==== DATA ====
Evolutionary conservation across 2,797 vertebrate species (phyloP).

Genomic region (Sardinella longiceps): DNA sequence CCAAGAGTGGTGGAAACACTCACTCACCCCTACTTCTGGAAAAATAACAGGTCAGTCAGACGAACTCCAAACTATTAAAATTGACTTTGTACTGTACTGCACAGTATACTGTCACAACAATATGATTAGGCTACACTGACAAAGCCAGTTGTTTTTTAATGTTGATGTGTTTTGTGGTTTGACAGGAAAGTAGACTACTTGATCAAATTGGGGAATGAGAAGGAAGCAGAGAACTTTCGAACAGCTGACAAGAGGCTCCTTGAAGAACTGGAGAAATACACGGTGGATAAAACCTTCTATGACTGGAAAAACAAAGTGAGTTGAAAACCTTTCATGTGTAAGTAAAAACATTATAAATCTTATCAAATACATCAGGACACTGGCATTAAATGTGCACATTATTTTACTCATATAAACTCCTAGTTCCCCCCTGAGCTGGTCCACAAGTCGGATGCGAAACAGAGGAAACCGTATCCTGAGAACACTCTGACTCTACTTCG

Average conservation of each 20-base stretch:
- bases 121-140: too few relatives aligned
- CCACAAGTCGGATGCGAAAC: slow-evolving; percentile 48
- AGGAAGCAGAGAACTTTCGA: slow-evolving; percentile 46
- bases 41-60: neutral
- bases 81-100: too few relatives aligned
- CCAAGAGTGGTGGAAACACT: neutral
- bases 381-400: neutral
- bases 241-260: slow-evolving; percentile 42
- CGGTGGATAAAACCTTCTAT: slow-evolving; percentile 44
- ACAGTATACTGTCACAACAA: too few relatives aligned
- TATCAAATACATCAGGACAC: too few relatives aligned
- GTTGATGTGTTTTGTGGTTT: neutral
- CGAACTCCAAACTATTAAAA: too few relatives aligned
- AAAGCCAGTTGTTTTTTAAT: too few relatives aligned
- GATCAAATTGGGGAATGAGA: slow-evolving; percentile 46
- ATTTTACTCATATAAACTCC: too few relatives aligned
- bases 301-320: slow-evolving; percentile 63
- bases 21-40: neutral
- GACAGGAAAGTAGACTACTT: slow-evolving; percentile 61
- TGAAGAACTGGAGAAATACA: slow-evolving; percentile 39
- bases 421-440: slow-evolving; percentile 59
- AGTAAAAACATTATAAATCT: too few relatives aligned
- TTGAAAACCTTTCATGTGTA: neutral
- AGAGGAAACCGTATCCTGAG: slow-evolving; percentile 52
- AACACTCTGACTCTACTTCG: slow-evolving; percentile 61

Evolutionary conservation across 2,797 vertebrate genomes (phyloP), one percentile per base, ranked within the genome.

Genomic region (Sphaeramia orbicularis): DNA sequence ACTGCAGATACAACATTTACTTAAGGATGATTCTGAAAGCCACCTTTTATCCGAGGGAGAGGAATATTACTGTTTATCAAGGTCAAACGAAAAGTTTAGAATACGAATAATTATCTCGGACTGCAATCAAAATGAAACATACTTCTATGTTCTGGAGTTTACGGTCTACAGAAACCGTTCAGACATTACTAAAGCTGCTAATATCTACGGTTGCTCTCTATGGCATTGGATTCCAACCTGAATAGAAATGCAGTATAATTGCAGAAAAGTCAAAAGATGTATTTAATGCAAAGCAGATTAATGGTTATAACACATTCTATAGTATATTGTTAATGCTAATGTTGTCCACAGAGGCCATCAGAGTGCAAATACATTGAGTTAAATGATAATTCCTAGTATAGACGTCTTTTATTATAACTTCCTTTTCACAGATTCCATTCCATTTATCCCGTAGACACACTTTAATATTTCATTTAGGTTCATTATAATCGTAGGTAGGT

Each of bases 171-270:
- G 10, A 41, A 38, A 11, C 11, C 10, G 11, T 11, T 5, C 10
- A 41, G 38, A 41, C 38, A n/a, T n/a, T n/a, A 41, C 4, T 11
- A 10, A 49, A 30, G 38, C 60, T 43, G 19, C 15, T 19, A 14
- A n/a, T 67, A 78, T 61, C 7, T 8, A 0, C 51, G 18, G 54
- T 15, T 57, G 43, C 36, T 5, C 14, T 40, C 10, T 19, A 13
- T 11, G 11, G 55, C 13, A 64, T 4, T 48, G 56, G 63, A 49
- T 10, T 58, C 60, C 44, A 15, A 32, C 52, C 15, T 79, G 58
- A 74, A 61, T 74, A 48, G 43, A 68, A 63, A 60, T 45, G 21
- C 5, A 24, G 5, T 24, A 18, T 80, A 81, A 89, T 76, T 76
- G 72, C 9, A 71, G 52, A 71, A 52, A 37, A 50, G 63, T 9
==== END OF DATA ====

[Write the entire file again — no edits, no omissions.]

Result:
Evolutionary conservation across 2,797 vertebrate species (phyloP).

Genomic region (Sardinella longiceps): DNA sequence CCAAGAGTGGTGGAAACACTCACTCACCCCTACTTCTGGAAAAATAACAGGTCAGTCAGACGAACTCCAAACTATTAAAATTGACTTTGTACTGTACTGCACAGTATACTGTCACAACAATATGATTAGGCTACACTGACAAAGCCAGTTGTTTTTTAATGTTGATGTGTTTTGTGGTTTGACAGGAAAGTAGACTACTTGATCAAATTGGGGAATGAGAAGGAAGCAGAGAACTTTCGAACAGCTGACAAGAGGCTCCTTGAAGAACTGGAGAAATACACGGTGGATAAAACCTTCTATGACTGGAAAAACAAAGTGAGTTGAAAACCTTTCATGTGTAAGTAAAAACATTATAAATCTTATCAAATACATCAGGACACTGGCATTAAATGTGCACATTATTTTACTCATATAAACTCCTAGTTCCCCCCTGAGCTGGTCCACAAGTCGGATGCGAAACAGAGGAAACCGTATCCTGAGAACACTCTGACTCTACTTCG

Average conservation of each 20-base stretch:
- bases 121-140: too few relatives aligned
- CCACAAGTCGGATGCGAAAC: slow-evolving; percentile 48
- AGGAAGCAGAGAACTTTCGA: slow-evolving; percentile 46
- bases 41-60: neutral
- bases 81-100: too few relatives aligned
- CCAAGAGTGGTGGAAACACT: neutral
- bases 381-400: neutral
- bases 241-260: slow-evolving; percentile 42
- CGGTGGATAAAACCTTCTAT: slow-evolving; percentile 44
- ACAGTATACTGTCACAACAA: too few relatives aligned
- TATCAAATACATCAGGACAC: too few relatives aligned
- GTTGATGTGTTTTGTGGTTT: neutral
- CGAACTCCAAACTATTAAAA: too few relatives aligned
- AAAGCCAGTTGTTTTTTAAT: too few relatives aligned
- GATCAAATTGGGGAATGAGA: slow-evolving; percentile 46
- ATTTTACTCATATAAACTCC: too few relatives aligned
- bases 301-320: slow-evolving; percentile 63
- bases 21-40: neutral
- GACAGGAAAGTAGACTACTT: slow-evolving; percentile 61
- TGAAGAACTGGAGAAATACA: slow-evolving; percentile 39
- bases 421-440: slow-evolving; percentile 59
- AGTAAAAACATTATAAATCT: too few relatives aligned
- TTGAAAACCTTTCATGTGTA: neutral
- AGAGGAAACCGTATCCTGAG: slow-evolving; percentile 52
- AACACTCTGACTCTACTTCG: slow-evolving; percentile 61

Evolutionary conservation across 2,797 vertebrate genomes (phyloP), one percentile per base, ranked within the genome.

Genomic region (Sphaeramia orbicularis): DNA sequence ACTGCAGATACAACATTTACTTAAGGATGATTCTGAAAGCCACCTTTTATCCGAGGGAGAGGAATATTACTGTTTATCAAGGTCAAACGAAAAGTTTAGAATACGAATAATTATCTCGGACTGCAATCAAAATGAAACATACTTCTATGTTCTGGAGTTTACGGTCTACAGAAACCGTTCAGACATTACTAAAGCTGCTAATATCTACGGTTGCTCTCTATGGCATTGGATTCCAACCTGAATAGAAATGCAGTATAATTGCAGAAAAGTCAAAAGATGTATTTAATGCAAAGCAGATTAATGGTTATAACACATTCTATAGTATATTGTTAATGCTAATGTTGTCCACAGAGGCCATCAGAGTGCAAATACATTGAGTTAAATGATAATTCCTAGTATAGACGTCTTTTATTATAACTTCCTTTTCACAGATTCCATTCCATTTATCCCGTAGACACACTTTAATATTTCATTTAGGTTCATTATAATCGTAGGTAGGT

Each of bases 171-270:
- G 10, A 41, A 38, A 11, C 11, C 10, G 11, T 11, T 5, C 10
- A 41, G 38, A 41, C 38, A n/a, T n/a, T n/a, A 41, C 4, T 11
- A 10, A 49, A 30, G 38, C 60, T 43, G 19, C 15, T 19, A 14
- A n/a, T 67, A 78, T 61, C 7, T 8, A 0, C 51, G 18, G 54
- T 15, T 57, G 43, C 36, T 5, C 14, T 40, C 10, T 19, A 13
- T 11, G 11, G 55, C 13, A 64, T 4, T 48, G 56, G 63, A 49
- T 10, T 58, C 60, C 44, A 15, A 32, C 52, C 15, T 79, G 58
- A 74, A 61, T 74, A 48, G 43, A 68, A 63, A 60, T 45, G 21
- C 5, A 24, G 5, T 24, A 18, T 80, A 81, A 89, T 76, T 76
- G 72, C 9, A 71, G 52, A 71, A 52, A 37, A 50, G 63, T 9